Another thing to be wary of in your negotiation with your lender is that the Loss Mitigation Department is independent of the Foreclosure department. Even though they are departments in the same institution they don't 'talk' to one another. So while the loss mitigation department will negotiate with you, the Foreclosure department waits on the sideline to file a foreclosure regardless of (or oblivious to) what promises or commitments have been given to you by the loss mitigation department. We have had clients who have been foreclosed on only to receive a modification agreement two weeks later in the mail.

FORECLOSURE IN GEORGIA

Georgia is a "non-judicial" foreclosure state. At least initially, there is no judicial involvement or oversight in a Georgia foreclosure sale. The requirements on the mortgage lender are minimal. In a nut shell, the laws require that the lender send a certified letter to the homeowner, explaining the bank's intent to foreclose, describing the accelerated amount that is due to prevent the foreclosure, and notice of when the sale will take place. The lender must also run an advertisement in the local newspaper (the legal organ of the county) for a period of four (4) weeks leading up to the sale. After the advertisement runs, the lender calls the property out for sale on the courthouse steps, on the first Tuesday of the month following the run of the advertisement. This is a minimal process, but the lenders quite often fail to properly satisfy these simple requirements. Some homeowners are feeling overwhelmed and simply do not answer the registered mail that is sent by the lender. The post office will note all the attempts at delivery and after 2 or 3 attempts will deem the certified letter undeliverable. The law considers this letter delivered, it is as good as if you received it opened it and read it. Ignoring the certified letter will not make the problem go away, and is not a defense against the foreclosure action.

What should you do? The first thing you should establish is if it is worth it to save your house. Look at the actual value of the home in this depressed market, you could be paying on a lot of phantom equity that is no longer in the property. The other issue is whether you can afford to make payments going forward, has whatever financial trouble you experienced passed, and are you at the point where you can afford to make payments in the future. Do not think that you will get a house for free, or that you will get a 0 interest loan. The HAMP guidelines start at 2%, and raise during the following years to close to market rates, but this is for the program that is difficult to get into.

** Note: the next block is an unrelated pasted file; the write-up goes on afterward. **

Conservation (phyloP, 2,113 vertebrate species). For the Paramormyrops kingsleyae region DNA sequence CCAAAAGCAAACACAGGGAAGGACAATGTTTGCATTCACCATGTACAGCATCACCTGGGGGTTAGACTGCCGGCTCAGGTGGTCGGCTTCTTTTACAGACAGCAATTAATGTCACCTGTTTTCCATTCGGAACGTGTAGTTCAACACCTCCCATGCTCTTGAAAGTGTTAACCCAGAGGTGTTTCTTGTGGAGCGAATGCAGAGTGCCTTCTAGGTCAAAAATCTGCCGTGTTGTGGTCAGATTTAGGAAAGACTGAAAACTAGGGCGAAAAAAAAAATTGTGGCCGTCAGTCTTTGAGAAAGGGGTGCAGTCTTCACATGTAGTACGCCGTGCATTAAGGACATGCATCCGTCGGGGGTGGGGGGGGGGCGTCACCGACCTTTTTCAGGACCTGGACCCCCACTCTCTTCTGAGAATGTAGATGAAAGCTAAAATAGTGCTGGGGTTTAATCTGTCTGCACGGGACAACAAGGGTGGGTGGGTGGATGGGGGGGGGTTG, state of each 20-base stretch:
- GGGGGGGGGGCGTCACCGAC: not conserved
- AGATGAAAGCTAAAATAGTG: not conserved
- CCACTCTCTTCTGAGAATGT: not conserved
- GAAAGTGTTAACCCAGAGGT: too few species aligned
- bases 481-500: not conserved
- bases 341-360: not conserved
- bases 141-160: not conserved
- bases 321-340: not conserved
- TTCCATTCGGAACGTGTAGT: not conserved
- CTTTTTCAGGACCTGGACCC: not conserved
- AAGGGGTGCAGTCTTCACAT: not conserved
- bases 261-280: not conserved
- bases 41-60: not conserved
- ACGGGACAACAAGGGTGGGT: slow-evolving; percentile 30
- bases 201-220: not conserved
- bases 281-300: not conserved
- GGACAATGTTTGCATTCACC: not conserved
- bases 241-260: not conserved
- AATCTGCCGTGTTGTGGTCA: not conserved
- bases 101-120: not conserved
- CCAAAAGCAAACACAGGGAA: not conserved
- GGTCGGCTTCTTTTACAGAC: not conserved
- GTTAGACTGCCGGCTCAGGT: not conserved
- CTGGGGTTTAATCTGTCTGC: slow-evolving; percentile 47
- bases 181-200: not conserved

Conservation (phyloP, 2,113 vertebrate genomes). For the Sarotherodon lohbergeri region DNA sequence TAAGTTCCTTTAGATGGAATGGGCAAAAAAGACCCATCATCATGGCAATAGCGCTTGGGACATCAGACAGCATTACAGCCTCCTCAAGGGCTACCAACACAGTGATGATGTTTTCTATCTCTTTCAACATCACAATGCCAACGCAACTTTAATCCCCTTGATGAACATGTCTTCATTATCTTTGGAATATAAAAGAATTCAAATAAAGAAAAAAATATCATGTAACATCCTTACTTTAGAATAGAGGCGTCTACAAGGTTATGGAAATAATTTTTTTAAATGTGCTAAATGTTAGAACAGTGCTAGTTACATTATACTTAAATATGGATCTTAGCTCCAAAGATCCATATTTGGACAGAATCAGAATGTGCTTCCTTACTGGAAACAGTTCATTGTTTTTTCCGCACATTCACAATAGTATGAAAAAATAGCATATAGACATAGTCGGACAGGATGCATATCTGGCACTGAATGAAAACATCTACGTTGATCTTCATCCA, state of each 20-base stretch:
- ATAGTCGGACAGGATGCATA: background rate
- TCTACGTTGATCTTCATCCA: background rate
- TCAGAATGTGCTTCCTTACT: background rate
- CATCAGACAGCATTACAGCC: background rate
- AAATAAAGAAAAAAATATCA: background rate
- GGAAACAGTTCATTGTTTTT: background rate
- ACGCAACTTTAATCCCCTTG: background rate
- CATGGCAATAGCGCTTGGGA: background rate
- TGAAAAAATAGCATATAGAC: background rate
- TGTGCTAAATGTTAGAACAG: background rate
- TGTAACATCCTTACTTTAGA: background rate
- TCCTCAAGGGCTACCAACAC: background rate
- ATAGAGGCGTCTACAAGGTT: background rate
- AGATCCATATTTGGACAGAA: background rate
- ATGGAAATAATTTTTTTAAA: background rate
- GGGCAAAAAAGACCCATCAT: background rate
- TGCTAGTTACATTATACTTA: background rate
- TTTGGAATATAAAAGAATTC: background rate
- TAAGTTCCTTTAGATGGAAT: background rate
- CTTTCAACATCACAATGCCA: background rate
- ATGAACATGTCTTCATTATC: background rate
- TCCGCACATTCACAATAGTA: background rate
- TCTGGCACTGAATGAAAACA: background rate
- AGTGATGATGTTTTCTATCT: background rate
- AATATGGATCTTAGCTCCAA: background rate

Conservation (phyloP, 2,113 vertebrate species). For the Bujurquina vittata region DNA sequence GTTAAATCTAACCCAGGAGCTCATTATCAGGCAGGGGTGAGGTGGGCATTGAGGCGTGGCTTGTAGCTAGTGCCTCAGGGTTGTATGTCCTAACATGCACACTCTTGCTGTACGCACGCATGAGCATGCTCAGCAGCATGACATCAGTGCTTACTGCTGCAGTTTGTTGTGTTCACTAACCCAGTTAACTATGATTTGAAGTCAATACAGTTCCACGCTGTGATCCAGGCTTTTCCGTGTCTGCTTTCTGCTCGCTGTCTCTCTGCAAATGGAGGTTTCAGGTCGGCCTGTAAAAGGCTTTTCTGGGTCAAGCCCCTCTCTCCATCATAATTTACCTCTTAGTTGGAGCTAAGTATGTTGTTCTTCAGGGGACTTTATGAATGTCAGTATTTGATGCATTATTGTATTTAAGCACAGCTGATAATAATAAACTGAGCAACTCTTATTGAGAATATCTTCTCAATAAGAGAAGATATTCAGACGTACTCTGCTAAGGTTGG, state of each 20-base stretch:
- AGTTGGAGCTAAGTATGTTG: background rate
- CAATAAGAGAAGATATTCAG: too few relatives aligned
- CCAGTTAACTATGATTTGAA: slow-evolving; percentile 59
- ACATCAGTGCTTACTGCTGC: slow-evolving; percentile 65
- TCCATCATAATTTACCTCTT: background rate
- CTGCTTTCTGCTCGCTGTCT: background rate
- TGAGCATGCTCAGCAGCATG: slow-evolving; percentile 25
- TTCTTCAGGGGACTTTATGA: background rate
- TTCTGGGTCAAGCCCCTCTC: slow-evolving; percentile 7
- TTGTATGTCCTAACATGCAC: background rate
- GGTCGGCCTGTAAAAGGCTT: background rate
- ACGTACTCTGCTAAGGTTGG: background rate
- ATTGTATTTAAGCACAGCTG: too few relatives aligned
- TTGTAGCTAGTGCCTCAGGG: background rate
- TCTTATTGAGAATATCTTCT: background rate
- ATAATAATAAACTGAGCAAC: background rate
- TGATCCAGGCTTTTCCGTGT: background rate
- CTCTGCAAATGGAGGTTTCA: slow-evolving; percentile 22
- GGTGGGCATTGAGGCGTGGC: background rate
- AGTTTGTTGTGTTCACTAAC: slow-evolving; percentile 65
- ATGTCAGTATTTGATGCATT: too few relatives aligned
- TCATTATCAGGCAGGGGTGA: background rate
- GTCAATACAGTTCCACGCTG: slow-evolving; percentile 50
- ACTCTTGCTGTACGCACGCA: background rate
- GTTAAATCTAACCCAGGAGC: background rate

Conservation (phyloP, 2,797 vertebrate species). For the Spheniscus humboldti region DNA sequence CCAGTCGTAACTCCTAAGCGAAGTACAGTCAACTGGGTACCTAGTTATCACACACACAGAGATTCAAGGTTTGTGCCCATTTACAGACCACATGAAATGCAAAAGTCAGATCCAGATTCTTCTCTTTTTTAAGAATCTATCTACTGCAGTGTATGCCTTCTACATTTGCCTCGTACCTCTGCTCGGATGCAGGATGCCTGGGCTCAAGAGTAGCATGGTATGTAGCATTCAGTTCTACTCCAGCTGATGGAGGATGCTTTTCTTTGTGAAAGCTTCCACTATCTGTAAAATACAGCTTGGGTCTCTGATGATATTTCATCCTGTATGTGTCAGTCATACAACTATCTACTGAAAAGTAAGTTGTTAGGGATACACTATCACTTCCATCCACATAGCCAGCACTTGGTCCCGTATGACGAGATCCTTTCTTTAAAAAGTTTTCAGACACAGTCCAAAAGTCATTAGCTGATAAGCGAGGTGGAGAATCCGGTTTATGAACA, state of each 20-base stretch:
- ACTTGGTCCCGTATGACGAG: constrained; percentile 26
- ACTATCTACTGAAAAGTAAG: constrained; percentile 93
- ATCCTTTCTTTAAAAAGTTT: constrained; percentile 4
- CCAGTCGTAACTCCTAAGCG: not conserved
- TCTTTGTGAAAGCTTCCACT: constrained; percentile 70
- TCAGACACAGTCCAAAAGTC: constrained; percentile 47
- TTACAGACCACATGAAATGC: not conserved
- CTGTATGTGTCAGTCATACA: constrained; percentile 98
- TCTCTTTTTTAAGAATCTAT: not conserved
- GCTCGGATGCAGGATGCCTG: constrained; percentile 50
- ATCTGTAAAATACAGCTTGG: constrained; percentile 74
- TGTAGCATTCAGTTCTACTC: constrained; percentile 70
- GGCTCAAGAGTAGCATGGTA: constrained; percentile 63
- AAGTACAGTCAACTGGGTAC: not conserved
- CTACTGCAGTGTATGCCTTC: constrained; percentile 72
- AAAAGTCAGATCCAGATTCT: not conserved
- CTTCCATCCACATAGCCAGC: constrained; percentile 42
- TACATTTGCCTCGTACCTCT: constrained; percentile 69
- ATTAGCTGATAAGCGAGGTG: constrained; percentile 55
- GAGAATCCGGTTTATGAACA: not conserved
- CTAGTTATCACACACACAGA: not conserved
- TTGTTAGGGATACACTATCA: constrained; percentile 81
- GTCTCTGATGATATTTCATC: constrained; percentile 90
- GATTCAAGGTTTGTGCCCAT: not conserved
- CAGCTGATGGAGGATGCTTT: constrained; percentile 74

If you are involved in a loan modification program, and/or you are facing foreclosure, you likely need the assistance of experienced legal counsel to represent you. Without a legal representative, if you get into a dispute with the bank, there is a good chance that they will roll right over you. Many times we are successful in resolving these matters through negotiation and without litigation, but that typically requires that we have become involved well in advance of any foreclosure sale date. When time is running out and the sale date is imminent, the only way to stop the foreclosure from going forward is to bring a lawsuit against the bank in the Superior Court. If time is dramatically short, we must seek an emergency, retraining order from the Superior Court Judge to halt the foreclosure process.

AFTER FORECLOSURE

If the foreclosure sale has already occurred, all is not lost and there still may be a chance to remedy the matter and keep the home. After foreclosure the purchaser of the property at the foreclosure sale gains the right to evict or dispossess the homeowner. After the foreclosure, the homeowner becomes classified as a tenant at sufferance. The eviction process in Georgia is quick and takes place in Magistrate or State Court. When the dispossessory is filed and served, the homeowner has ten (10) days to file their answer. Upon a trial of the case the judge does not have authority to determine whether the foreclosure was proper or not and the judge can only give the homeowner seven (7) days to vacate the premises. In this dynamic, only the Superior Court has the authority to restrain the foreclosure process and/or the eviction process. If the foreclosure sale has already happened, and especially if the eviction process is imminent or already started, the homeowner has very little time. It is possible to be evicted from your home in less than twenty (20) days after the foreclosure sale date. We have brought suit to keep clients in their property even after a dispossessory has been issued. The longer you wait the more difficult it is to get a timely response and file a lawsuit, the time to contact an attorney is during the foreclosure process, but it is not to late if you act as soon as you get notice of the dispossessory.